It took a while before I finally jumped on the CouchSurfing bandwagon. Initially, I had a strong prejudice about the bulk of the crowd sourced hospitality network members. I was convinced they saw surfing merely as way to save money while travelling, instead of more importantly, a unique opportunity to connect with locals. Finally, I gave it a chance for a year. And now it’s time to migrate to an alternative.
Didn’t I like it? No, I did. I have met interesting people and passionate travellers from all walks of life, age and residence. But during the past year, the nice, personal requests stood increasingly in the shadow of people merely looking for a ‘free hotel room’ in Amsterdam. Very experienced CouchSurfers around me have noticed the same trend. And received more and more impersonal bulk requests by users ignoring the CouchSurfing spirit or worse, not even reading your profile. What’s going on?
CouchSurfing underwent some major changes that apparently have effect on the gigantic (7 million) user base. It has turned into a profit-making business this year. Disrespectful of the ideologies which were at the base of this hospitality network, CouchSurfings primary goal has now become having as many members as possible. It is said the year old FaceBook integration feature largely contributed to the huge growth. It seems like CouchSurfing.org is digging its own grave, because a lot of people have complained about various commercial and policy changes to the service. Being ignored by the new management, a lot of people have started to find and use democratic alternatives.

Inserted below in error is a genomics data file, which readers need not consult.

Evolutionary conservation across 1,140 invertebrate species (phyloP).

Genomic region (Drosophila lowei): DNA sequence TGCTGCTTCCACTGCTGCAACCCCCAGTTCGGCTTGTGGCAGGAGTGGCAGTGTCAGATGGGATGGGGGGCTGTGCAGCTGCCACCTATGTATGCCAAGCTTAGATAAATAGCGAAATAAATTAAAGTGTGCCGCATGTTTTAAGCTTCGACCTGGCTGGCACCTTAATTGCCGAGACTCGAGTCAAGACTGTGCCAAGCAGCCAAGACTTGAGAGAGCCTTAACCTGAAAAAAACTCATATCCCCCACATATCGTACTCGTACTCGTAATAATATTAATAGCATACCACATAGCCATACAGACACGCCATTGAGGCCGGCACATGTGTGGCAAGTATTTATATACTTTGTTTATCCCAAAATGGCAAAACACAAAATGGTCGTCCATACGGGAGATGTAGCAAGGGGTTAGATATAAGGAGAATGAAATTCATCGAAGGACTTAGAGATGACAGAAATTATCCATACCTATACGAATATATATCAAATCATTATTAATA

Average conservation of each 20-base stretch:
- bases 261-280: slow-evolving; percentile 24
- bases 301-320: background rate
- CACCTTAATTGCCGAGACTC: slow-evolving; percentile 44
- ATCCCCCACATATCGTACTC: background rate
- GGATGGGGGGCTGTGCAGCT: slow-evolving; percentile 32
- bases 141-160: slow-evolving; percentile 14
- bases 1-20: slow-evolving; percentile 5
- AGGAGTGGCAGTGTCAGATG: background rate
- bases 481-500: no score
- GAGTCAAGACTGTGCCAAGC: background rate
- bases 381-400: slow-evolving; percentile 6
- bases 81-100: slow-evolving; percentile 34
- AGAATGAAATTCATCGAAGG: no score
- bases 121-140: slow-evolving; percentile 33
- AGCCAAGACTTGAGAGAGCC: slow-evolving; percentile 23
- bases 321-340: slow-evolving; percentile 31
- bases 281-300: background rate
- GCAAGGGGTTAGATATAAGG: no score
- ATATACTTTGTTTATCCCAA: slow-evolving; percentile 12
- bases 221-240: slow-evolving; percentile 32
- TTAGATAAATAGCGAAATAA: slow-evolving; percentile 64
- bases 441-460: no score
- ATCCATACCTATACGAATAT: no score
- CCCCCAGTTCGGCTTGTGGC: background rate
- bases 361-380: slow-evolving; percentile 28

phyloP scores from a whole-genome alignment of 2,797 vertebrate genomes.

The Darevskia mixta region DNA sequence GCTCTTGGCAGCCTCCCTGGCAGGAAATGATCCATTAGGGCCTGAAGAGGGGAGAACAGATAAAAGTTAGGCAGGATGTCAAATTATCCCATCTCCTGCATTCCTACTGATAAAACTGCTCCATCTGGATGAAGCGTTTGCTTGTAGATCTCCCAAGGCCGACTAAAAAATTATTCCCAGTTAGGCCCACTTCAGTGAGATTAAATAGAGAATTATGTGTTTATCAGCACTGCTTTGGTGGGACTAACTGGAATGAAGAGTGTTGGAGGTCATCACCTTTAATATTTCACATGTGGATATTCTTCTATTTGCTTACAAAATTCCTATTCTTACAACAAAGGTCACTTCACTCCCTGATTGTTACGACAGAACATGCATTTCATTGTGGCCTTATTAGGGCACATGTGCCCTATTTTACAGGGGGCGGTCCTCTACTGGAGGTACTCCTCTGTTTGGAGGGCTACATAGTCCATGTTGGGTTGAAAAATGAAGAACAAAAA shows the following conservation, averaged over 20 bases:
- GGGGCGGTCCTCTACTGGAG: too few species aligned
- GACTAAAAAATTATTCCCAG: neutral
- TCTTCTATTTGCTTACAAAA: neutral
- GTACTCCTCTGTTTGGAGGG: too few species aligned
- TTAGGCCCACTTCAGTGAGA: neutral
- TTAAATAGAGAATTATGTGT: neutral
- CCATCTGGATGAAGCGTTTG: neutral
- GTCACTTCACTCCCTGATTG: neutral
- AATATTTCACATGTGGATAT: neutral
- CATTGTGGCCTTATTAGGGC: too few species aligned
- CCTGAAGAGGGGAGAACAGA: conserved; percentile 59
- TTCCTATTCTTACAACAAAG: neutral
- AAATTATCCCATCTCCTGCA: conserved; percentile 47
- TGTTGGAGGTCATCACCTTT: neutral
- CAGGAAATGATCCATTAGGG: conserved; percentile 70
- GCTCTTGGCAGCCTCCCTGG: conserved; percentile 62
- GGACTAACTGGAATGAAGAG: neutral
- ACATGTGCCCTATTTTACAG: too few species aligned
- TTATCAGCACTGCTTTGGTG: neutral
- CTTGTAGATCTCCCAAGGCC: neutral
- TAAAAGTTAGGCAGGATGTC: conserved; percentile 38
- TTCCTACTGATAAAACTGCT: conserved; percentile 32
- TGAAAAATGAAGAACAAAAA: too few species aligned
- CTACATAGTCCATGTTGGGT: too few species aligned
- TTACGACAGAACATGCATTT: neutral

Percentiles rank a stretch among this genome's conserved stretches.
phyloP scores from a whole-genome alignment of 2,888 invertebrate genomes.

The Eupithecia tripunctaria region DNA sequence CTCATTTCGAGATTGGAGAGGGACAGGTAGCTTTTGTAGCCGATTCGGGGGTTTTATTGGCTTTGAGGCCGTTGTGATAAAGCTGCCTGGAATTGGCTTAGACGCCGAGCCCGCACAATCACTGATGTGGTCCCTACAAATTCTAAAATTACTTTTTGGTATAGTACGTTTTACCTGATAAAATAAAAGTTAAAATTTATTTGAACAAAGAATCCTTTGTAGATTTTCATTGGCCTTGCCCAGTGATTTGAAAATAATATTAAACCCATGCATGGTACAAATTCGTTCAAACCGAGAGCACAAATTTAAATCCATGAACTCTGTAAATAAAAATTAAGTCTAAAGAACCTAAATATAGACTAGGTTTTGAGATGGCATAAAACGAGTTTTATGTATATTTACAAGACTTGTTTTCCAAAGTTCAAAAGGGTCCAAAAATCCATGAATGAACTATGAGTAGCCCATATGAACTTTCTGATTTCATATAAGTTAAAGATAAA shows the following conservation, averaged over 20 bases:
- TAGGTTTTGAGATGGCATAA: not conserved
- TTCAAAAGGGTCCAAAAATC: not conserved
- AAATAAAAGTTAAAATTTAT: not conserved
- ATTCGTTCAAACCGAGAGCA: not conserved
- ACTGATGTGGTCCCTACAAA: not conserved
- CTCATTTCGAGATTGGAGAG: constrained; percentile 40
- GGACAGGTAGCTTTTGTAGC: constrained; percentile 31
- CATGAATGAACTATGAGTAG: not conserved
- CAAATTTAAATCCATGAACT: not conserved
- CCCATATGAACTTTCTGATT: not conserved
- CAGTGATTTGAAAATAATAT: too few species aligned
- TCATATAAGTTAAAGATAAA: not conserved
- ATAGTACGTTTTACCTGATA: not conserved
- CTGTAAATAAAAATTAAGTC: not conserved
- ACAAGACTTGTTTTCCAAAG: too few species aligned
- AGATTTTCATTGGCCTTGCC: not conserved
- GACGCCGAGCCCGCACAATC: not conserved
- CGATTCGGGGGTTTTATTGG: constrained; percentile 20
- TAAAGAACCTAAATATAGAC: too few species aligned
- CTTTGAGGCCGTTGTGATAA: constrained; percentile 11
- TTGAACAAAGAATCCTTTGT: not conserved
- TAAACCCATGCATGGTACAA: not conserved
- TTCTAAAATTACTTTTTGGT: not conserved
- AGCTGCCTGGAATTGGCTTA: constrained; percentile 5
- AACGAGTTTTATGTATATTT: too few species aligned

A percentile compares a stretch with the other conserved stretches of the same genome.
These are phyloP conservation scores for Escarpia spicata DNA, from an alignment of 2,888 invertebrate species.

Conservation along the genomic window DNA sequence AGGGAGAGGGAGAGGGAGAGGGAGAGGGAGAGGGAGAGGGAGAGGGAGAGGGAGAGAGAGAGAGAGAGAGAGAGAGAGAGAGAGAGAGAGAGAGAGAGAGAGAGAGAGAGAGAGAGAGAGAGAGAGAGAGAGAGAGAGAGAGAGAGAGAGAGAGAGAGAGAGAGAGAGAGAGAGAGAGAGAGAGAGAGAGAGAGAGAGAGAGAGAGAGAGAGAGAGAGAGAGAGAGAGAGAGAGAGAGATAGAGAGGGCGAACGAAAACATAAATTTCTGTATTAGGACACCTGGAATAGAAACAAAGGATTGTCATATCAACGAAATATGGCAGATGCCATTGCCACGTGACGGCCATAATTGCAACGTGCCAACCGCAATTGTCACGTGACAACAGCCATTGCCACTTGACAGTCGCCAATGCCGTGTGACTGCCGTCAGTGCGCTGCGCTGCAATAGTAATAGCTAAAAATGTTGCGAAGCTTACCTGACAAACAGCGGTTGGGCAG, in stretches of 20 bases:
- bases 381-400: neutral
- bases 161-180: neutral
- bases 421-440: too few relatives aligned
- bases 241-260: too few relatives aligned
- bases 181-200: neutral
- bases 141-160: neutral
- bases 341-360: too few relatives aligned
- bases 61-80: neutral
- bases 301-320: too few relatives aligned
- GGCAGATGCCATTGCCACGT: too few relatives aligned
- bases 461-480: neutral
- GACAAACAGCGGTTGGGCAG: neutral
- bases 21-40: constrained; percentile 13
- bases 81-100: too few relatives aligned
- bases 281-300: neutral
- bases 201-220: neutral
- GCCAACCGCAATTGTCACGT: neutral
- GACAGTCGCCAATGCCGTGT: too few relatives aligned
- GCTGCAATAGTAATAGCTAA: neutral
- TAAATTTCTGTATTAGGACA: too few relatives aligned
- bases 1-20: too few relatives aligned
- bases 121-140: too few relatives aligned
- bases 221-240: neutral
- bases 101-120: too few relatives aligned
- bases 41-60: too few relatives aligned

Against this background, I decided to migrate slowly to an alternative hospitality network BeWelcome. It is non-profit, open source, and exclusively run by members in a transparent and democratic way. If you agree CouchSurfing lost sight of its initial mission, sign up at Be welcome!